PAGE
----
Florida has a cast iron pipe problem. It may affect your own home or business. Are you aware of the special issues around insurance claims for cast iron pipe damage? If so, you may have asked yourself what your first step should be. Go it alone? No. Engage a public adjuster or lawyer. But which one? It’s a good question.
WHAT IS A PUBLIC ADJUSTER?
A public claims adjuster is a professional licensed by the State of Florida. This license permits him or her to represent policyholders to their insurance companies. State law tightly regulates the profession. For example, it forbids adjusters to file claims where there isn’t coverage damage to insured property. The law, moreover, sets what public adjusters can and cannot say in ads. Floridians can engage public adjusters with confidence.
The know-how studied by public adjusters is enriched by experience. Licensing requires a minimum prior term of employment in the field. The licensing exam is tough and detailed. In addition, Florida public adjusters have to refresh and update their skill base with continuing education. Getting the maximum legitimate payout for cast iron piping claims takes a lot of special expertise, not to mention previous claims experience.
- Identifying your cast iron pipe issue is truly a claim
- Documenting damage
- Putting an accurate dollar value on physical damages
- Computing any losses from business interruption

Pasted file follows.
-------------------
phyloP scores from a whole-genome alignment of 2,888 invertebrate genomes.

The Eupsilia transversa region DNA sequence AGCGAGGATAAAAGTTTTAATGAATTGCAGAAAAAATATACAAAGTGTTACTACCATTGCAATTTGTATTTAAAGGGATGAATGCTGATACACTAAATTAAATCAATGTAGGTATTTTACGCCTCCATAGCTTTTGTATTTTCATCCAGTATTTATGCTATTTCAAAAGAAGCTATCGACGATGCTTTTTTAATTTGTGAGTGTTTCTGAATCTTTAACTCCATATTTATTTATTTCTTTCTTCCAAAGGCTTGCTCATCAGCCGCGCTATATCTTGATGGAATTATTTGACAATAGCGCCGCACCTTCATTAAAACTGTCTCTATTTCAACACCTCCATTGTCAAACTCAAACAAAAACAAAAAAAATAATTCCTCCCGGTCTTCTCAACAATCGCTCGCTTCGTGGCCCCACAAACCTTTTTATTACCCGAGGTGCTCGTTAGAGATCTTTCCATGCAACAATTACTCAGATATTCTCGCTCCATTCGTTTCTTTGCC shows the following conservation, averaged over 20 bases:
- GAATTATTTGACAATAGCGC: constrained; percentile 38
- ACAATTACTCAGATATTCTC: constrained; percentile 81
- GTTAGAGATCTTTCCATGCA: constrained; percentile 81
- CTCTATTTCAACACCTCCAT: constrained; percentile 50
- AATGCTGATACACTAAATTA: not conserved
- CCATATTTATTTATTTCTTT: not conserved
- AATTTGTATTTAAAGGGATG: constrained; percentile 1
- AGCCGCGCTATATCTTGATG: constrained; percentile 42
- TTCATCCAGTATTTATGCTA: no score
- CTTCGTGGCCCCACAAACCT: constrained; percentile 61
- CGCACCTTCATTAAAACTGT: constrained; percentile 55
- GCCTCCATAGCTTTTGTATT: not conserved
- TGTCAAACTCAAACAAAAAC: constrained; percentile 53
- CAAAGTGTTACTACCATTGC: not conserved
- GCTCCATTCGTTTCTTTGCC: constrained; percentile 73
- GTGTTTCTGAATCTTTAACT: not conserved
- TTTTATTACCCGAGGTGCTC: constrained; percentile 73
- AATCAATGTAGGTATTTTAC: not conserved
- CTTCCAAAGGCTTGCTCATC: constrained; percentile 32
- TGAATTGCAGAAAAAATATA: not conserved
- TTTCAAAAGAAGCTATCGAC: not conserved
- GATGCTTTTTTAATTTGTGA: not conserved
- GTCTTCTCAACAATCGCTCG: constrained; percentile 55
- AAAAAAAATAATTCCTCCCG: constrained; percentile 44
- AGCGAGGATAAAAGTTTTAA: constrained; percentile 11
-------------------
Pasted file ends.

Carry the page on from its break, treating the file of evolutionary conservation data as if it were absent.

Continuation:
- Restarting settled claims if a client was entitled to more money
- Filing insurance claims properly
- Negotiating with insurance companies
PROPERTY DAMAGE LAWYERS
Property damage lawyers, too, are state licensed professionals, like all lawyers. Their skill set, though, is different from that of public adjusters. The law, of course, governs insurance policies and claims. Lawyers advocate for clients through the law. They’re experts in legal conflict. If need be, a property damage lawyer can file and argue a lawsuit on a client’s behalf.
PUBLIC ADJUSTER OR LAWYER?
In a word, a public adjuster. That is, unless and until the insurance company stonewalls or lowballs their payout offer so badly, that it is necessary for the Public Adjuster to bring in an attorney with legal ‘teeth’. This doesn’t happen often, but when it does the attorneys are usually brought in at no additional cost to the client. Public adjusters, after all, work on a contingency basis. Clients pay them a percentage of money recovered from the insurance company. Hence, public adjusters don’t take cases in which they don’t find legitimate covered damages. When they take a case, therefore, their financial interest is the same as the client’s.
You may think you’re in good hands with your property insurer. With cast iron piping damage, though, you’ll find those hands don’t hand over money easily. Florida Loss Public Adjusters knows how to make it happen. That, after all, is what we do.